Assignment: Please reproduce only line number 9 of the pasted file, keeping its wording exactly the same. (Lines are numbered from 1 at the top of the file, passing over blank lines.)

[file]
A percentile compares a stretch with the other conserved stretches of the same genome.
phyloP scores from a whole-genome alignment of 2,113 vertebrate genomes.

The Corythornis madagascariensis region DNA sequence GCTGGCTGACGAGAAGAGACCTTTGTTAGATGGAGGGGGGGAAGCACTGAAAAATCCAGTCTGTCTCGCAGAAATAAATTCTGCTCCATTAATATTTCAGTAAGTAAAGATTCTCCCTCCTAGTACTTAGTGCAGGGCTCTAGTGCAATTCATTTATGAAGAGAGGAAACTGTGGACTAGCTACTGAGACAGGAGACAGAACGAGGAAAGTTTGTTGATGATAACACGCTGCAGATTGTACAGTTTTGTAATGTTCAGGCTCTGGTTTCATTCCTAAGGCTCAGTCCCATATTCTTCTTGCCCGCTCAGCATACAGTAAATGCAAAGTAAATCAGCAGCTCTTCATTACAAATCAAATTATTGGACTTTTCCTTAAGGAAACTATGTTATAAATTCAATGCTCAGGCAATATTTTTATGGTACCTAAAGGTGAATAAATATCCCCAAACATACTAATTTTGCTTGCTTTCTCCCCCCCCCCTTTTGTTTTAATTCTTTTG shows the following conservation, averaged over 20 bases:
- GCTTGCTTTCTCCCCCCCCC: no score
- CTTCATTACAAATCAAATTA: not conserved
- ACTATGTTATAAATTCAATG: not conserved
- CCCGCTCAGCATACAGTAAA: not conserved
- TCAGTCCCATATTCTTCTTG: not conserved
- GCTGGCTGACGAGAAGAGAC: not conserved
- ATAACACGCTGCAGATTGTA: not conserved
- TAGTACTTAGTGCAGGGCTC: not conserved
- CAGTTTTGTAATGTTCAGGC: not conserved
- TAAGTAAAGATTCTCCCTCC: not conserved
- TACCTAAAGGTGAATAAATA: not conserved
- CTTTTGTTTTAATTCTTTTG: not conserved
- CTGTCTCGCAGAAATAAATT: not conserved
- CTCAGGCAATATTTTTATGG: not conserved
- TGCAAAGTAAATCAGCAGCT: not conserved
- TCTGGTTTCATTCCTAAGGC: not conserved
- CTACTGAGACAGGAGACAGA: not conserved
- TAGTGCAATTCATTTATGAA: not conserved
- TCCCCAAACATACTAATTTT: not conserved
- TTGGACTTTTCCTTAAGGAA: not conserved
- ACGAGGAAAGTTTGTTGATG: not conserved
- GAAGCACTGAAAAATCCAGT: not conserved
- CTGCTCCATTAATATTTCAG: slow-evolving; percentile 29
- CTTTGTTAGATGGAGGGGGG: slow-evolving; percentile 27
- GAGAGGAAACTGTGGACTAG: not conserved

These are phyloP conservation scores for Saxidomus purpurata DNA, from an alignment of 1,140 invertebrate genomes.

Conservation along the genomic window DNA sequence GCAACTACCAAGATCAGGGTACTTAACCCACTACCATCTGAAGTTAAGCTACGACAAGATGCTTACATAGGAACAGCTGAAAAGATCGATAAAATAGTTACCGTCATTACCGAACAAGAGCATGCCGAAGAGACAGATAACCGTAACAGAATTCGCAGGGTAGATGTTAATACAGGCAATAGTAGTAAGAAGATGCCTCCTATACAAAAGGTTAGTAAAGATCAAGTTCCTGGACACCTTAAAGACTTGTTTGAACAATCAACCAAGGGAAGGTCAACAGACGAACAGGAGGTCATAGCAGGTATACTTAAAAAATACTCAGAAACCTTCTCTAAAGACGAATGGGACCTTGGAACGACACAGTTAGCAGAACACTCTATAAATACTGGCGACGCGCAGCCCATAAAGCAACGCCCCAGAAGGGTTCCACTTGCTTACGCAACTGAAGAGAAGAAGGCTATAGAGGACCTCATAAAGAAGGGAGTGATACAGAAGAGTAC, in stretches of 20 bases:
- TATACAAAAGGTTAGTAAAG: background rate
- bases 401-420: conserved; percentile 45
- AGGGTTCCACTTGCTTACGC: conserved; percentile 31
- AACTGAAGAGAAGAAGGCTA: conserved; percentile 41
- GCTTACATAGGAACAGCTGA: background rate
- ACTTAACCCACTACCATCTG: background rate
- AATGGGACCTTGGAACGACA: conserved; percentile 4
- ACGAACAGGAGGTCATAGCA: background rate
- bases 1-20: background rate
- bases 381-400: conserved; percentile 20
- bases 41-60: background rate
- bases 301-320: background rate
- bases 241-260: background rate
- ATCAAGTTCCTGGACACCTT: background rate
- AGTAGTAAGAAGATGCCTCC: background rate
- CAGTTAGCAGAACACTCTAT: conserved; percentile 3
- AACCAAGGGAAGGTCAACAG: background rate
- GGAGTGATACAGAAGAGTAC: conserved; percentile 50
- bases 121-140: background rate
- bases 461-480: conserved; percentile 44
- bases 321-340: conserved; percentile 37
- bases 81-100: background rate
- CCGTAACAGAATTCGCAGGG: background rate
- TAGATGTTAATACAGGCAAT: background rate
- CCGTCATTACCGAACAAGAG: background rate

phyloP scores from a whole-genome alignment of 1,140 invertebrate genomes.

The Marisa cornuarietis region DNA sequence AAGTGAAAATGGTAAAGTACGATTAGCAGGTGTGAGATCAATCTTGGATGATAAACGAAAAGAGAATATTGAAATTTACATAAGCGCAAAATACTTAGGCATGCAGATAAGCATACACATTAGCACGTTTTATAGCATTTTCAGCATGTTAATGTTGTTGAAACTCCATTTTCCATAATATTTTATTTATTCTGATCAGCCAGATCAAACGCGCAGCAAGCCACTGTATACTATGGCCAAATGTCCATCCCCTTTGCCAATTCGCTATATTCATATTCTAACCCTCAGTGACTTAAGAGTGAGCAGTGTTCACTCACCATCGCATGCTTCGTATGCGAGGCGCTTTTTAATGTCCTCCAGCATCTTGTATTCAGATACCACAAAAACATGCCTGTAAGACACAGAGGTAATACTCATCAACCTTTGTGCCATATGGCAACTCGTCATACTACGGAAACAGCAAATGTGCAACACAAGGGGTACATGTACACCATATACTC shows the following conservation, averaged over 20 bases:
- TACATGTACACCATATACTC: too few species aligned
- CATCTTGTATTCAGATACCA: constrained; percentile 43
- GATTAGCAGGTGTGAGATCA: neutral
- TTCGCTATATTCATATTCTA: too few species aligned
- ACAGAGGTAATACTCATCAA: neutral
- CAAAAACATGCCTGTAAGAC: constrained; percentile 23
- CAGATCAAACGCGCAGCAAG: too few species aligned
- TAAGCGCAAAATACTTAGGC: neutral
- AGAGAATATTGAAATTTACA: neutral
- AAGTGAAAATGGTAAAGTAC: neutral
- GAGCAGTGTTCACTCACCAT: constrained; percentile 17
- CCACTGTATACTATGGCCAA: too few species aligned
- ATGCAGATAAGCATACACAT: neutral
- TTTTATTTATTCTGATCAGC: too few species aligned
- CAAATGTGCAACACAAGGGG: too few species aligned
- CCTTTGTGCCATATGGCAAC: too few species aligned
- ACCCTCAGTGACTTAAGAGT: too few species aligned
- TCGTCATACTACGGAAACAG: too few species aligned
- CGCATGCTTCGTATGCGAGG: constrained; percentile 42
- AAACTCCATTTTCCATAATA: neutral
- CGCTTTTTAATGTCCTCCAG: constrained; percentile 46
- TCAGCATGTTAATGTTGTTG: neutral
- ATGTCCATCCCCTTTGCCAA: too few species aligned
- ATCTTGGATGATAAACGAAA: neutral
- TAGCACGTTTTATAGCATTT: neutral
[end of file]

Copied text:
- GCTGGCTGACGAGAAGAGAC: not conserved